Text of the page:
Further requirements for an optimum packaging film are: A packaging film should utilize as little weight (i.e. mass) per meter of product as possible. The packaging film should further have as high width as possible but not greater than the nominal (standard) width of the wrapping equipment (wrapping machine) employed. A packaging film should have good mechanical properties in the transverse direction TD, i.e. the direction perpendicular to the main pulling direction MD, so that it maintains a substantial network-like structure when stretched. This will allow the packaging film to wrap well and not break around uneven surfaces such as the pallet corners and the load corners. Thus, load stability is further enhanced and better distribution of forces is achieved. Therefore, tension is not only concentrated in an area of the reinforcement elements, if any, but is more evenly distributed along the structure. A packaging film for applications that need to “breathe” should have a pre-specified percentage of aeration. It should not break uncontrollably. A packaging film should have adequate but not excess holding force and stiffness.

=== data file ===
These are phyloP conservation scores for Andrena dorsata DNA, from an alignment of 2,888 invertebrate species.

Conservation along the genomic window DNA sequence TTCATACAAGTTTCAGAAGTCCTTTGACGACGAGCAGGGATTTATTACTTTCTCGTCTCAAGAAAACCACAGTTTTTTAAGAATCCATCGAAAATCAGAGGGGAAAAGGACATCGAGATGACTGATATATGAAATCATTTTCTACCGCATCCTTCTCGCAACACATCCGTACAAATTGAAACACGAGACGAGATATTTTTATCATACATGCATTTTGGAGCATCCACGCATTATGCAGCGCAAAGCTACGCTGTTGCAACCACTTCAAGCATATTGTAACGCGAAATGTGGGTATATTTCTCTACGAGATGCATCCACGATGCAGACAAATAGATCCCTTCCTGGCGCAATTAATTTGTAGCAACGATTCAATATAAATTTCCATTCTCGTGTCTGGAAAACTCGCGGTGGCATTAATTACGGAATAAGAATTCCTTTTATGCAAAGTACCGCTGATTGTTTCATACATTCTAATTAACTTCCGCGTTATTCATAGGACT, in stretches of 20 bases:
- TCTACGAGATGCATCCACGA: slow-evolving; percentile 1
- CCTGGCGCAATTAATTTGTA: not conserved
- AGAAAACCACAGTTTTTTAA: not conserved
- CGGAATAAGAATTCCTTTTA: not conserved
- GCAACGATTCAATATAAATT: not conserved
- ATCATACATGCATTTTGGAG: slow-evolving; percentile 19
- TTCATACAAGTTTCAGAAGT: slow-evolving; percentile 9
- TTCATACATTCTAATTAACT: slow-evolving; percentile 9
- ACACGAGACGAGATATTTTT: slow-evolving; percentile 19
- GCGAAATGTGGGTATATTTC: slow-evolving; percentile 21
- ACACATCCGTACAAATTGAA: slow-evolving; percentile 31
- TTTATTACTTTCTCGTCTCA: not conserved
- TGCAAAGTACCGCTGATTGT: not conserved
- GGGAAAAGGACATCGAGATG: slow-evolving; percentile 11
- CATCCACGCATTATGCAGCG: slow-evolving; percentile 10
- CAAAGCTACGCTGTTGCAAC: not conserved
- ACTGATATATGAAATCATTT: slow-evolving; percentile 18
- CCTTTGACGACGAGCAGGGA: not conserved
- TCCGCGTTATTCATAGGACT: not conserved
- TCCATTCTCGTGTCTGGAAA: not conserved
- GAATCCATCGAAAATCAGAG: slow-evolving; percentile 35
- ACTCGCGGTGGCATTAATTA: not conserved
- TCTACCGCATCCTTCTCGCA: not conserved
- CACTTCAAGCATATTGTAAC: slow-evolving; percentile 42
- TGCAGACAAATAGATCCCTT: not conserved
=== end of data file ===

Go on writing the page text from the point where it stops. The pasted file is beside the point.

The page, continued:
All the above requirements should hold simultaneously for an optimized perforated stretch wrap film. A packaging film according to the invention fulfills these requirements so that an improved perforated stretch wrap film can be provided.

According to a feature of the preferred embodiment, a packaging film comprising a main film made of a stretchable polymer film material and comprising a multiplicity of holes on the main film is defined by a combination of four formulas.

The first formula intends to maximize aeration while at the same time keeping a low final weight of the packaging film per meter. Aeration and weight per meter should be evaluated at the application elongation of the film, i.e. the elongation at which the film is intended for use. More particularly, when comparing two films, the maximum application elongation should be considered.